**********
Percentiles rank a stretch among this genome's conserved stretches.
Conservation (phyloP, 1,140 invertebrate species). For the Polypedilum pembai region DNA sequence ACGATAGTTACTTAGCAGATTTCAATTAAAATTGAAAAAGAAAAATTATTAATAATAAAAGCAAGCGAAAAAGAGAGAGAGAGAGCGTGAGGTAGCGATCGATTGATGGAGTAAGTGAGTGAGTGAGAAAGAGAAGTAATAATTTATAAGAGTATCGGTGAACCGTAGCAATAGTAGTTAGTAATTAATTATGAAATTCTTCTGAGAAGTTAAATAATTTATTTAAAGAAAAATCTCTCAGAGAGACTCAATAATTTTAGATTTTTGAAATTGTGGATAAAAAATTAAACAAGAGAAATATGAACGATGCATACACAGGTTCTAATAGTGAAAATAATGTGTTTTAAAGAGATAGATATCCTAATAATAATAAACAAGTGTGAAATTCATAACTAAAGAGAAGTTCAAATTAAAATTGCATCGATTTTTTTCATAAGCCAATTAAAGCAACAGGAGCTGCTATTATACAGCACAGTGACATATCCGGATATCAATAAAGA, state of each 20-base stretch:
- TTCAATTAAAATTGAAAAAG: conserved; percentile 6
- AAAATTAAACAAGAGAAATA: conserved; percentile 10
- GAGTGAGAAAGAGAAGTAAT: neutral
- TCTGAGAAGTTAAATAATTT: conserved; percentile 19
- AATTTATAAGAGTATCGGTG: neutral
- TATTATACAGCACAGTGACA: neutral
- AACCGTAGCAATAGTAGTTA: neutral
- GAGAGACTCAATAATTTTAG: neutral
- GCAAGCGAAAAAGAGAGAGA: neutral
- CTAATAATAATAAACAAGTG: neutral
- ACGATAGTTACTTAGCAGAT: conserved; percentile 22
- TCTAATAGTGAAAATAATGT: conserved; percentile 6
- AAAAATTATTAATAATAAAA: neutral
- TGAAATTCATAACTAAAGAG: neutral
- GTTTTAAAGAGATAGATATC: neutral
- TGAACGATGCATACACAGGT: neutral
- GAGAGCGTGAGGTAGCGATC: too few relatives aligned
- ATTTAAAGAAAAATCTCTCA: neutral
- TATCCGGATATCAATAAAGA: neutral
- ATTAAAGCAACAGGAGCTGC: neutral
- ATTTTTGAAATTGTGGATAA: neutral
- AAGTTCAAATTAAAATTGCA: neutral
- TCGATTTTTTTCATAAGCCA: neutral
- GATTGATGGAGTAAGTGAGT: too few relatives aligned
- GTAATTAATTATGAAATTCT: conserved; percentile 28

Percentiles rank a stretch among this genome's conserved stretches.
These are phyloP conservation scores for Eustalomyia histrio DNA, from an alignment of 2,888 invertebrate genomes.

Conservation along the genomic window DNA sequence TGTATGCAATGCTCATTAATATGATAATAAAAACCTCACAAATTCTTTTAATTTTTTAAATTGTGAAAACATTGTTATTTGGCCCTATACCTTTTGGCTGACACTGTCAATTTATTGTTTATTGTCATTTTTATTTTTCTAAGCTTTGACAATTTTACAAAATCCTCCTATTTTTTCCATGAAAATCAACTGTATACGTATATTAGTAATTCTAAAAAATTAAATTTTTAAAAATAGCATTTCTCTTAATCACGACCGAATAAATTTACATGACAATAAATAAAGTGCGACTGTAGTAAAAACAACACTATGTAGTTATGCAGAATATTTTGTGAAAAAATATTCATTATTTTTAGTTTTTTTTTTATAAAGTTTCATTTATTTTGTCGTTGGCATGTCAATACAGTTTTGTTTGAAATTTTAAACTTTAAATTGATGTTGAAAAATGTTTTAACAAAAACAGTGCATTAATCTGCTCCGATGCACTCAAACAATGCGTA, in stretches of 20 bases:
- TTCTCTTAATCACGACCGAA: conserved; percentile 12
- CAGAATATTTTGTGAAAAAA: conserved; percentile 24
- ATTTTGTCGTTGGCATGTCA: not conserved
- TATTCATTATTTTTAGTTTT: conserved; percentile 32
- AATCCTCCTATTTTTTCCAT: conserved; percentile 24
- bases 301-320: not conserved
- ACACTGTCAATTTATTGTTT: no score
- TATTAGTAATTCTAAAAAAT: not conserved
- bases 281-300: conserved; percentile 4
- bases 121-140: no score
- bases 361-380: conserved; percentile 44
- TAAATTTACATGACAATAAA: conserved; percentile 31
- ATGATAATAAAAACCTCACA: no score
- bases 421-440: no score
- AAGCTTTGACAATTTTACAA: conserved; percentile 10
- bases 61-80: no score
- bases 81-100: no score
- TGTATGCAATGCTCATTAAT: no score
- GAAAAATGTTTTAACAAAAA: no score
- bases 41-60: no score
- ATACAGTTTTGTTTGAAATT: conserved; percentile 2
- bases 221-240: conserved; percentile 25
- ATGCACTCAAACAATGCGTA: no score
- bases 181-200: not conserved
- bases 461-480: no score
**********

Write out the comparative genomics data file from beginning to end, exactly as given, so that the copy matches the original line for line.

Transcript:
Percentiles rank a stretch among this genome's conserved stretches.
Conservation (phyloP, 1,140 invertebrate species). For the Polypedilum pembai region DNA sequence ACGATAGTTACTTAGCAGATTTCAATTAAAATTGAAAAAGAAAAATTATTAATAATAAAAGCAAGCGAAAAAGAGAGAGAGAGAGCGTGAGGTAGCGATCGATTGATGGAGTAAGTGAGTGAGTGAGAAAGAGAAGTAATAATTTATAAGAGTATCGGTGAACCGTAGCAATAGTAGTTAGTAATTAATTATGAAATTCTTCTGAGAAGTTAAATAATTTATTTAAAGAAAAATCTCTCAGAGAGACTCAATAATTTTAGATTTTTGAAATTGTGGATAAAAAATTAAACAAGAGAAATATGAACGATGCATACACAGGTTCTAATAGTGAAAATAATGTGTTTTAAAGAGATAGATATCCTAATAATAATAAACAAGTGTGAAATTCATAACTAAAGAGAAGTTCAAATTAAAATTGCATCGATTTTTTTCATAAGCCAATTAAAGCAACAGGAGCTGCTATTATACAGCACAGTGACATATCCGGATATCAATAAAGA, state of each 20-base stretch:
- TTCAATTAAAATTGAAAAAG: conserved; percentile 6
- AAAATTAAACAAGAGAAATA: conserved; percentile 10
- GAGTGAGAAAGAGAAGTAAT: neutral
- TCTGAGAAGTTAAATAATTT: conserved; percentile 19
- AATTTATAAGAGTATCGGTG: neutral
- TATTATACAGCACAGTGACA: neutral
- AACCGTAGCAATAGTAGTTA: neutral
- GAGAGACTCAATAATTTTAG: neutral
- GCAAGCGAAAAAGAGAGAGA: neutral
- CTAATAATAATAAACAAGTG: neutral
- ACGATAGTTACTTAGCAGAT: conserved; percentile 22
- TCTAATAGTGAAAATAATGT: conserved; percentile 6
- AAAAATTATTAATAATAAAA: neutral
- TGAAATTCATAACTAAAGAG: neutral
- GTTTTAAAGAGATAGATATC: neutral
- TGAACGATGCATACACAGGT: neutral
- GAGAGCGTGAGGTAGCGATC: too few relatives aligned
- ATTTAAAGAAAAATCTCTCA: neutral
- TATCCGGATATCAATAAAGA: neutral
- ATTAAAGCAACAGGAGCTGC: neutral
- ATTTTTGAAATTGTGGATAA: neutral
- AAGTTCAAATTAAAATTGCA: neutral
- TCGATTTTTTTCATAAGCCA: neutral
- GATTGATGGAGTAAGTGAGT: too few relatives aligned
- GTAATTAATTATGAAATTCT: conserved; percentile 28

Percentiles rank a stretch among this genome's conserved stretches.
These are phyloP conservation scores for Eustalomyia histrio DNA, from an alignment of 2,888 invertebrate genomes.

Conservation along the genomic window DNA sequence TGTATGCAATGCTCATTAATATGATAATAAAAACCTCACAAATTCTTTTAATTTTTTAAATTGTGAAAACATTGTTATTTGGCCCTATACCTTTTGGCTGACACTGTCAATTTATTGTTTATTGTCATTTTTATTTTTCTAAGCTTTGACAATTTTACAAAATCCTCCTATTTTTTCCATGAAAATCAACTGTATACGTATATTAGTAATTCTAAAAAATTAAATTTTTAAAAATAGCATTTCTCTTAATCACGACCGAATAAATTTACATGACAATAAATAAAGTGCGACTGTAGTAAAAACAACACTATGTAGTTATGCAGAATATTTTGTGAAAAAATATTCATTATTTTTAGTTTTTTTTTTATAAAGTTTCATTTATTTTGTCGTTGGCATGTCAATACAGTTTTGTTTGAAATTTTAAACTTTAAATTGATGTTGAAAAATGTTTTAACAAAAACAGTGCATTAATCTGCTCCGATGCACTCAAACAATGCGTA, in stretches of 20 bases:
- TTCTCTTAATCACGACCGAA: conserved; percentile 12
- CAGAATATTTTGTGAAAAAA: conserved; percentile 24
- ATTTTGTCGTTGGCATGTCA: not conserved
- TATTCATTATTTTTAGTTTT: conserved; percentile 32
- AATCCTCCTATTTTTTCCAT: conserved; percentile 24
- bases 301-320: not conserved
- ACACTGTCAATTTATTGTTT: no score
- TATTAGTAATTCTAAAAAAT: not conserved
- bases 281-300: conserved; percentile 4
- bases 121-140: no score
- bases 361-380: conserved; percentile 44
- TAAATTTACATGACAATAAA: conserved; percentile 31
- ATGATAATAAAAACCTCACA: no score
- bases 421-440: no score
- AAGCTTTGACAATTTTACAA: conserved; percentile 10
- bases 61-80: no score
- bases 81-100: no score
- TGTATGCAATGCTCATTAAT: no score
- GAAAAATGTTTTAACAAAAA: no score
- bases 41-60: no score
- ATACAGTTTTGTTTGAAATT: conserved; percentile 2
- bases 221-240: conserved; percentile 25
- ATGCACTCAAACAATGCGTA: no score
- bases 181-200: not conserved
- bases 461-480: no score